Friday 5th July 2019
The original plan for the journey to Bonifacio was for us to make a three hour journey by bus, changing at Scopetto. However, the time spent rehydrating around marinas on this trip had proved inspirational for Robert and he had discovered we could catch a tourist boat to Bonifacio. This revised route would only take an extra half hour and would include views of the city from the sea and take in various significant geological features on the way, which appealed to the geography graduate in him.
Having bought the boat tickets on our first night in Ajaccio Robert did not inspect them until we were waiting on the quay to board the boat only to discover that the tickets had been issued for the day we arrived in Ajaccio two days earlier on 3 July. Fortunately the ticket office opened at about 07:30 and Robert was able to go and point out the error – the credit card receipt proved that we had in fact purchased our tickets long after the boat we were booked on had already sailed.
Travelling by boat to Bonifacio was a real treat. The route hugs the coastline past successive rocky promontories topped by individual castellated towers reminiscent of traditional castle chess pieces. We can only assume these were part of a now disused warning, defence and communication system.
At one point the engines slowed, people crowded to the side and we were privileged and delighted to see two dolphins, following the ship, skimming the surface and playing in the waves created by the wake on an otherwise almost completely calm sea. Check out Video of the day, below, for the dolphins and more.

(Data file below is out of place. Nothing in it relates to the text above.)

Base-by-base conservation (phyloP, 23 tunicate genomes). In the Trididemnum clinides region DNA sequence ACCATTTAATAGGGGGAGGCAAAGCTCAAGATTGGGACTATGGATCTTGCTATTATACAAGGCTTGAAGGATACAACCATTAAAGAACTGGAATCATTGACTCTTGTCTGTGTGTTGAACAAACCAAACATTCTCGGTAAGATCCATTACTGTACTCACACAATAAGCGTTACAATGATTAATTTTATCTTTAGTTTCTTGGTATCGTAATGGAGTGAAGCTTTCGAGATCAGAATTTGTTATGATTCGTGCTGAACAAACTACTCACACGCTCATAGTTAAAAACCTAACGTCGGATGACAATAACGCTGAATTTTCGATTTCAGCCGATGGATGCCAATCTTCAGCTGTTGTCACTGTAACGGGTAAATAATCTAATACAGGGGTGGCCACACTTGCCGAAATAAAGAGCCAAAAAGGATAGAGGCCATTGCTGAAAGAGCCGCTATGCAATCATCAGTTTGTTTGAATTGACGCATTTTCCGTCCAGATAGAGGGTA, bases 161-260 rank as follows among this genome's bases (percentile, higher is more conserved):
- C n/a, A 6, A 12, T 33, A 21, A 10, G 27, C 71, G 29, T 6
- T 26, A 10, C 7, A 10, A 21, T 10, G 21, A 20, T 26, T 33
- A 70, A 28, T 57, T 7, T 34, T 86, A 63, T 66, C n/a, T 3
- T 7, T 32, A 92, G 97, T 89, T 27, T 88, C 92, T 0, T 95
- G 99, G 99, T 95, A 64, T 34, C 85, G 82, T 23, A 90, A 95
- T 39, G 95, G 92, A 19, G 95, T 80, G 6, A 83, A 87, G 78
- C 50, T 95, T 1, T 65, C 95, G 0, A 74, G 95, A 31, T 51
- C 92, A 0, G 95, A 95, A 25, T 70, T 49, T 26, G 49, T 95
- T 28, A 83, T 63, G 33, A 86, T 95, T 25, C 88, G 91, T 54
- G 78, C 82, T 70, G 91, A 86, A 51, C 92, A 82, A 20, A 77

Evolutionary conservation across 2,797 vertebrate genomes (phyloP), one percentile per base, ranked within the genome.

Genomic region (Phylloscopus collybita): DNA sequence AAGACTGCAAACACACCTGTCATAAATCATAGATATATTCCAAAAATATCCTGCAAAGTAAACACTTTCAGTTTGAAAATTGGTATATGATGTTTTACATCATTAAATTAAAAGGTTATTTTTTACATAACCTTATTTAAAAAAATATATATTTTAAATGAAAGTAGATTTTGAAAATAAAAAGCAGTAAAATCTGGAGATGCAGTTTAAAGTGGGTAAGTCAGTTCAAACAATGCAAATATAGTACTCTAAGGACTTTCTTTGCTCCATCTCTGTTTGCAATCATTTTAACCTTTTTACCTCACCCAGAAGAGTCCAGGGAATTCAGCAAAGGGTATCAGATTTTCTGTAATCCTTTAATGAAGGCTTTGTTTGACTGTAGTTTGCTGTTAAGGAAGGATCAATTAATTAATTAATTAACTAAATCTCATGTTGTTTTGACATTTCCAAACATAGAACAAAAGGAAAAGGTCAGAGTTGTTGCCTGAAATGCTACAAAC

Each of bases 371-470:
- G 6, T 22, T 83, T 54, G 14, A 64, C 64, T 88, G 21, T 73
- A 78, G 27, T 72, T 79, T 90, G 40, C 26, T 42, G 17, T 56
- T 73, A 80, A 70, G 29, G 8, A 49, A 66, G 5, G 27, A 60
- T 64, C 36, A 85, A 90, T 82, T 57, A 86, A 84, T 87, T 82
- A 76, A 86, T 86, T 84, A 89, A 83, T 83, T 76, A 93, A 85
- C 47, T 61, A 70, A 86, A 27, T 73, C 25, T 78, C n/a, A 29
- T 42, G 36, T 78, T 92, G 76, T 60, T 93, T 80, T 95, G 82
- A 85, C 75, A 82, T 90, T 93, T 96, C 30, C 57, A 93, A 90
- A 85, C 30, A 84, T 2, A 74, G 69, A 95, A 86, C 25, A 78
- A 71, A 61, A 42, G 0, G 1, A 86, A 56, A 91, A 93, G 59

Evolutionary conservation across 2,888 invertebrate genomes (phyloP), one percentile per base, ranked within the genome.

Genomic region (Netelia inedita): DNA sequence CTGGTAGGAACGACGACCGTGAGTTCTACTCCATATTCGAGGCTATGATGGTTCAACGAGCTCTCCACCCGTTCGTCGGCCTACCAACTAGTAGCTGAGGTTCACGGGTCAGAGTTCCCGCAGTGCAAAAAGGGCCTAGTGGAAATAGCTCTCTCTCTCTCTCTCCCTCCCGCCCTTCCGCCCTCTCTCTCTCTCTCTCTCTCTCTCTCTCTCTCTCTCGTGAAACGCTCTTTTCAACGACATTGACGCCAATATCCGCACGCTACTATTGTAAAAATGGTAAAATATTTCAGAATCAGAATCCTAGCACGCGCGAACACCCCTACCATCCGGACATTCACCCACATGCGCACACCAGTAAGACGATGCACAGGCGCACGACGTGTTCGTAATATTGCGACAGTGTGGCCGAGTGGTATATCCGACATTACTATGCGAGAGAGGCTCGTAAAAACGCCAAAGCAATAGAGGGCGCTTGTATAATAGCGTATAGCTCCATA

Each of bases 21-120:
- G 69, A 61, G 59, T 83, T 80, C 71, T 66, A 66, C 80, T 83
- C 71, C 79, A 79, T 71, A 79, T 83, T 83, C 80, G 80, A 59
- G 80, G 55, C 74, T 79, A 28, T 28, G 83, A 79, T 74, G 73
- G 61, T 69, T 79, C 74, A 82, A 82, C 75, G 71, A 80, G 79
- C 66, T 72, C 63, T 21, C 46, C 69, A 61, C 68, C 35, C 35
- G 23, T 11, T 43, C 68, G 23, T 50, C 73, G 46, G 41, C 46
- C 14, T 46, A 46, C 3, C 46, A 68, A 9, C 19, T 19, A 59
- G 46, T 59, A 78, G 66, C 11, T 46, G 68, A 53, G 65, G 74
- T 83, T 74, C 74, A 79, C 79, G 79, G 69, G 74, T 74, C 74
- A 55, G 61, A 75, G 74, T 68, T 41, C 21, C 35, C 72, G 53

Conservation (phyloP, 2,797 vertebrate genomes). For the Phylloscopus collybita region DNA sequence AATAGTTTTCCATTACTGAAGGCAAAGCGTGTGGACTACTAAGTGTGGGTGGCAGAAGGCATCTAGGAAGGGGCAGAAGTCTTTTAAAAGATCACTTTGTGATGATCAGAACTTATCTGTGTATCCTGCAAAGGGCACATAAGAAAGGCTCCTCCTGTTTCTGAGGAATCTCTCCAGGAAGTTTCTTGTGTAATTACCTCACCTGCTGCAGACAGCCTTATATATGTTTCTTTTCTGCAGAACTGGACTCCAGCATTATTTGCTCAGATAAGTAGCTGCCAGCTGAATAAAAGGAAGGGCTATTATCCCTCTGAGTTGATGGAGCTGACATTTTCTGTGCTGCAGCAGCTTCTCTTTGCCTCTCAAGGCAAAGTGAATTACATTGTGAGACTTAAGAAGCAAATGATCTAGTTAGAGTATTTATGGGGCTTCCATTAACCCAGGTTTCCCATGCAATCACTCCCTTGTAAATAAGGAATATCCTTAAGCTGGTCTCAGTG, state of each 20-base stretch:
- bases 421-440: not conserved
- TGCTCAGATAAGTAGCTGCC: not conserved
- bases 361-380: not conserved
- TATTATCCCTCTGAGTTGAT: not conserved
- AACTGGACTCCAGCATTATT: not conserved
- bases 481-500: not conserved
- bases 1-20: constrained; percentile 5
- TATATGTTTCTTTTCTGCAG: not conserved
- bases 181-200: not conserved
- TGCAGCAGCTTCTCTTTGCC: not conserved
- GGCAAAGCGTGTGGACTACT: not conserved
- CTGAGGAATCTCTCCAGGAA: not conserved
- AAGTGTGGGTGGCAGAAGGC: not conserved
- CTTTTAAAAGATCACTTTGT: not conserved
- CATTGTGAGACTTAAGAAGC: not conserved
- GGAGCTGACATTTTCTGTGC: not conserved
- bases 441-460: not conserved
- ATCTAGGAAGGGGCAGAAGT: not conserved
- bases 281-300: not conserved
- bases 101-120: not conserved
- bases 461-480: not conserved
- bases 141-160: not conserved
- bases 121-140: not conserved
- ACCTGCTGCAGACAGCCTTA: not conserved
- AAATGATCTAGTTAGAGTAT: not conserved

Unfortunately the commentary on the boat was entirely in French and although we understood some of it, the finer points were lost on us. But with a little help from the guide book, we gleaned that the coastline and beautiful soaring cliffs around Bonifacio are part of a chalk outcrop in a predominantly volcanic landscape. The attractive layers in the sedimentary rock also look rather fragile and from the sea, it seems as though, in some places, there is very little left holding Bonifacio aloft.
The Cave of St-Antoine for example is immediately below the southernmost point of Corsica and its triangular shape has earned it the nickname of “Napoléon’s Hat”.
We slowed to allow time to admire and photograph a famous stack which broke off from the cliff about 800 years ago and which has been nicknamed “Grain de Sable” or the grain of sand, though it is quite large – see Video of the day.
Also visible from the sea is the Escalier du Roi d’Aragon or the King of Aragon’s Stairway named for Alphonse V, the king whose troops were besieging the city in 1420. A total of 189 steps cover the 65 meters from the city to the sea and a natural grotto and subterranean pool fed by rain water. According to legend the King of Aragon’s soldiers hewed the steps out of the stone by hand overnight in one last, doomed attempt to conquer the city. In reality a sign says that the rift in the rock has been developed and improved since prehistoric times to allow access to the fresh water source below.